Will they be driving? Staying in a hotel? There are some good tips for those situations as well as flying. We still do road trips (stage 6d) though they are not very often now, and I have to be prepared to change plans at the drop of a hat. (Basically, no plans at all other than get from point A to point B safely, however long it takes. Or cancel plans altogether, which I have done many times in the last 1.5 years.) 

We traveled out of the country twice in stage 4 or early 5...it was the last time for that but glad we went. Our 1st int'l flight after diagnosis, we were visiting another couple who knew DH's impairments so we were all keeping a watchful eye but still had a few omg moments. The 2nd trip just 7 mos later to a small resort was a disaster. Missed international flights, lost items coming through customs, DH out of sorts...he had declined significantly and I really should not have been flying internationally with him alone by that time but didn't know it until we were in the middle of a hot mess. Both trips could have been so much worse though. I was very prepared, even for the mishaps, and very lucky. Most of the preparation came from advice of members here. 

I hope the reunion goes well -- great that she enjoyed the first one so much! Suggestion: if dad is "impatient" with DM already he probably should not be the main caregiver on this trip. Just saw Rescue's post and I agree. Sounds like he needs a break perhaps. Understandable if he is her main caregiver 24/7 at home. Good to give him a respite if you can. But traveling can be done with lots of enjoyment for the PWD and you as well. Good luck to you.


CatsWithHandsAreTrouble
Posted: Monday, May 23, 2022 11:34 AM
Joined: 5/11/2022
Posts: 151


Oh, thanks Butterfly! Totally slipped my mind to check for previous threads. I'll start poking around the site., I was just anxious for a response...

Just for some clarity to others, dad doesn't care for her 24/7. Four of us take care of her throughout the day and week. I didn't mean to imply differently, my apologies. Dad will not be alone with her the whole day, just for traveling if they go. Dad loves car rides and enjoys mom's company. Dad just sucks at planning for mom so I wanted to get a head start so he isn't caught off guard, or if he is, I can assist him better.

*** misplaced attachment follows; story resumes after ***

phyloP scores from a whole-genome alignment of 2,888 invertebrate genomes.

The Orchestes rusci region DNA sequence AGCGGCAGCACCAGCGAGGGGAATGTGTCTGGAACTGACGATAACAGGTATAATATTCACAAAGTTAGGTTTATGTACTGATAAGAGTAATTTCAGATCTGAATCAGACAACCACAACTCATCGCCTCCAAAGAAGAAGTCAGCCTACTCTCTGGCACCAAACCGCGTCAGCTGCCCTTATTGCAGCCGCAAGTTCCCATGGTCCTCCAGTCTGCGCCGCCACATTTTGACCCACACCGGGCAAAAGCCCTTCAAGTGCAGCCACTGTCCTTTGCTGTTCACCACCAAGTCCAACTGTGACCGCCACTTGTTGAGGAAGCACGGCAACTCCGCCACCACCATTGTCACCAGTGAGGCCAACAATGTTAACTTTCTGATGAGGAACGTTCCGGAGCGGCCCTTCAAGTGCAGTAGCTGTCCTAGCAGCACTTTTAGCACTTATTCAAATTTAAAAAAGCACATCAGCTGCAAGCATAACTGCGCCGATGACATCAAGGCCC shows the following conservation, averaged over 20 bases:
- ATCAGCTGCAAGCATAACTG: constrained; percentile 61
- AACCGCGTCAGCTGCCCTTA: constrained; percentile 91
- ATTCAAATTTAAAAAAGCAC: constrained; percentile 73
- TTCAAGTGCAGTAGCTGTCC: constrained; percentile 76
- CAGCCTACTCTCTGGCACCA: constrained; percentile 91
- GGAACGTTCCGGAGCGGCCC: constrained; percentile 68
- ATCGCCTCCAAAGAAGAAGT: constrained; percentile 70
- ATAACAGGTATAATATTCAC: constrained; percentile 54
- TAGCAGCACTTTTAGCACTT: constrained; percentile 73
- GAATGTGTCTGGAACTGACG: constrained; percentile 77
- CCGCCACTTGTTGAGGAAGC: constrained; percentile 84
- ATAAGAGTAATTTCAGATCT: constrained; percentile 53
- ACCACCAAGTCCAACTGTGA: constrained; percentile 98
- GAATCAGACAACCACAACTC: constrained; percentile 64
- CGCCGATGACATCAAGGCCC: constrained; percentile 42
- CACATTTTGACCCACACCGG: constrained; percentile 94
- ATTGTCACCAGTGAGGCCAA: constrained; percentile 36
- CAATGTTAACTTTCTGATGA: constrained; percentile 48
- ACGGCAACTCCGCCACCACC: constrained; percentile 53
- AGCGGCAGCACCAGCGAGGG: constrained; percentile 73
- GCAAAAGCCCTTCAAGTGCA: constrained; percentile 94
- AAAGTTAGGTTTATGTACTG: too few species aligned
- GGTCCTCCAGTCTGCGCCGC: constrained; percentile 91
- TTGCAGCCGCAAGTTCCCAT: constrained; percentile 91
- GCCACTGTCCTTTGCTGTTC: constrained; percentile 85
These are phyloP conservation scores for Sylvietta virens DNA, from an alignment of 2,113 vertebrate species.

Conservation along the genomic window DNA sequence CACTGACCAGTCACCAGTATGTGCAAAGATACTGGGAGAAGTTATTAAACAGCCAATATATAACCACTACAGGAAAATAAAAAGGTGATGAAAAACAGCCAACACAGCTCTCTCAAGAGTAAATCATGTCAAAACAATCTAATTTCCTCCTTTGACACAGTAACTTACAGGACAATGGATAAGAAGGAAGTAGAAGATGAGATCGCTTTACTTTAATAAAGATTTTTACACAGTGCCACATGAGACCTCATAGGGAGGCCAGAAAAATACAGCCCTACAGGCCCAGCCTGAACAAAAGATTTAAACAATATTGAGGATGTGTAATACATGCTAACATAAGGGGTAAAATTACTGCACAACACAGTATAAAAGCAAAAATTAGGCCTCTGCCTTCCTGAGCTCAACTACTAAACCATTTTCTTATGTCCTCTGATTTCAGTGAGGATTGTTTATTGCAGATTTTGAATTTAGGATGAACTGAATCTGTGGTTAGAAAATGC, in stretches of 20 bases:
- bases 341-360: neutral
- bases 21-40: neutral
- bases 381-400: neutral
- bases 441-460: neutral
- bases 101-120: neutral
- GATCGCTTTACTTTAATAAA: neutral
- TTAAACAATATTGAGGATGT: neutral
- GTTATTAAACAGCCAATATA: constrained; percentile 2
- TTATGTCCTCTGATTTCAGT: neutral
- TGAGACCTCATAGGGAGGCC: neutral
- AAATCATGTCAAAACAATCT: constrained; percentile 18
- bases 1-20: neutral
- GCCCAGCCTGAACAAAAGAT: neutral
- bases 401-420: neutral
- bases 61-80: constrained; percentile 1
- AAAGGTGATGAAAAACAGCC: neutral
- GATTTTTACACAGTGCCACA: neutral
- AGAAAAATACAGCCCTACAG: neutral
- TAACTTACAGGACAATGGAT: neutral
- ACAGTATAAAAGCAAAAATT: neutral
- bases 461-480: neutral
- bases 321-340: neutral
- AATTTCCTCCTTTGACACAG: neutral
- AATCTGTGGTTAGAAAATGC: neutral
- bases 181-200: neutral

Perhaps I'm jumping the gun, I don't know if they'll even be going. Just wanted to start planning in case she goes, or if there's any other traveling in the future.


JJ401
Posted: Monday, May 23, 2022 6:46 PM
Joined: 6/19/2018
Posts: 321


9 hour drive means stopping for bathroom and food. I suggest someone travel with them. Unfamiliar highway rest stops are prime sites for confusion. Some have family rooms, but many don’t. Mom might need help with unfamiliar fixtures. Don’t assume that since Mom uses the bathroom fine at home that she can do so on the road.

 


Nerdyblond
Posted: Monday, May 23, 2022 7:41 PM
Joined: 5/9/2022
Posts: 60


Those are great ideas Cats!
GothicGremlin
Posted: Monday, May 23, 2022 9:42 PM
Joined: 4/7/2019
Posts: 396


If you end up checking previous threads, you might find one by me. I took my sister on an international trip when she was early stage 5 -- it was a bucket list trip for her and I wanted to enable that. So glad I did - she still talks about it. I'm also glad that she doesn't remember any of the bad times (of which there were a few), she remembers only the good times.

It was not a vacation for me or my s.o.  - yet, tough as it was, I'd do it again.  Logistics are everything. Like, if you fly, call the TSA traveler line. Tell them that you're traveling with a PWD. We did that and were able to make a reservation for security. We had a dedicated TSA agent who walked my sister through security.